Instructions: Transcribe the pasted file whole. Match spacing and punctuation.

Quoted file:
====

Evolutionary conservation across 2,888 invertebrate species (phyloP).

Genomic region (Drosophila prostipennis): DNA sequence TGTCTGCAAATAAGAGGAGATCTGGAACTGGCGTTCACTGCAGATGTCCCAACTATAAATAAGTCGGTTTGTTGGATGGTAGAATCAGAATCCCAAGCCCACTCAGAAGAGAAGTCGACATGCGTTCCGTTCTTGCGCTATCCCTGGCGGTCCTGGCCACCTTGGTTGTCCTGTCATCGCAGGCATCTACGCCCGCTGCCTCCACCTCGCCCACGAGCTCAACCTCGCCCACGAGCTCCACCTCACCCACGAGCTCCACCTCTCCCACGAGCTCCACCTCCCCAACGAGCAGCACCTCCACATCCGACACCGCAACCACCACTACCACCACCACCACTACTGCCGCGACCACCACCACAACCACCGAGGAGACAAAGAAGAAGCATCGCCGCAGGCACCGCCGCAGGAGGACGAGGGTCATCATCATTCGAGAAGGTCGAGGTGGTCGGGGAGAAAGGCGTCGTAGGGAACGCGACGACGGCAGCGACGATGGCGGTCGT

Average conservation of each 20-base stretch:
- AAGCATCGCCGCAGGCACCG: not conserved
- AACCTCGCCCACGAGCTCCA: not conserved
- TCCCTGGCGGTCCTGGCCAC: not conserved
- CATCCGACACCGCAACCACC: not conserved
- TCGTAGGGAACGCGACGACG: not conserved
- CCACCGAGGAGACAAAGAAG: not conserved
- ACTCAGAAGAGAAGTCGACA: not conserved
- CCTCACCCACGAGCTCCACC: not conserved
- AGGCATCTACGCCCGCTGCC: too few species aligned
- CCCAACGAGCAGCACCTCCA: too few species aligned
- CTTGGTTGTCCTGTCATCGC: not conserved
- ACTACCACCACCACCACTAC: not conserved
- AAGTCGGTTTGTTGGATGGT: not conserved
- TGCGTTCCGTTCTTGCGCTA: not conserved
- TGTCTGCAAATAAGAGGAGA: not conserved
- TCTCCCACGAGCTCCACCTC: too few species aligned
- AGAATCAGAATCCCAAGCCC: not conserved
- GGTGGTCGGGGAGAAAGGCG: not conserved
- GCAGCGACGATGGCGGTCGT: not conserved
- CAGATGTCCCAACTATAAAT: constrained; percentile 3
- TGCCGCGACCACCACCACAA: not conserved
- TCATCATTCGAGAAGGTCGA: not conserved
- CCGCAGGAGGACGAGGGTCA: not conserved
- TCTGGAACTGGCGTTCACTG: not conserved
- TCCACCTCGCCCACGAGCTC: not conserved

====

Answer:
Evolutionary conservation across 2,888 invertebrate species (phyloP).

Genomic region (Drosophila prostipennis): DNA sequence TGTCTGCAAATAAGAGGAGATCTGGAACTGGCGTTCACTGCAGATGTCCCAACTATAAATAAGTCGGTTTGTTGGATGGTAGAATCAGAATCCCAAGCCCACTCAGAAGAGAAGTCGACATGCGTTCCGTTCTTGCGCTATCCCTGGCGGTCCTGGCCACCTTGGTTGTCCTGTCATCGCAGGCATCTACGCCCGCTGCCTCCACCTCGCCCACGAGCTCAACCTCGCCCACGAGCTCCACCTCACCCACGAGCTCCACCTCTCCCACGAGCTCCACCTCCCCAACGAGCAGCACCTCCACATCCGACACCGCAACCACCACTACCACCACCACCACTACTGCCGCGACCACCACCACAACCACCGAGGAGACAAAGAAGAAGCATCGCCGCAGGCACCGCCGCAGGAGGACGAGGGTCATCATCATTCGAGAAGGTCGAGGTGGTCGGGGAGAAAGGCGTCGTAGGGAACGCGACGACGGCAGCGACGATGGCGGTCGT

Average conservation of each 20-base stretch:
- AAGCATCGCCGCAGGCACCG: not conserved
- AACCTCGCCCACGAGCTCCA: not conserved
- TCCCTGGCGGTCCTGGCCAC: not conserved
- CATCCGACACCGCAACCACC: not conserved
- TCGTAGGGAACGCGACGACG: not conserved
- CCACCGAGGAGACAAAGAAG: not conserved
- ACTCAGAAGAGAAGTCGACA: not conserved
- CCTCACCCACGAGCTCCACC: not conserved
- AGGCATCTACGCCCGCTGCC: too few species aligned
- CCCAACGAGCAGCACCTCCA: too few species aligned
- CTTGGTTGTCCTGTCATCGC: not conserved
- ACTACCACCACCACCACTAC: not conserved
- AAGTCGGTTTGTTGGATGGT: not conserved
- TGCGTTCCGTTCTTGCGCTA: not conserved
- TGTCTGCAAATAAGAGGAGA: not conserved
- TCTCCCACGAGCTCCACCTC: too few species aligned
- AGAATCAGAATCCCAAGCCC: not conserved
- GGTGGTCGGGGAGAAAGGCG: not conserved
- GCAGCGACGATGGCGGTCGT: not conserved
- CAGATGTCCCAACTATAAAT: constrained; percentile 3
- TGCCGCGACCACCACCACAA: not conserved
- TCATCATTCGAGAAGGTCGA: not conserved
- CCGCAGGAGGACGAGGGTCA: not conserved
- TCTGGAACTGGCGTTCACTG: not conserved
- TCCACCTCGCCCACGAGCTC: not conserved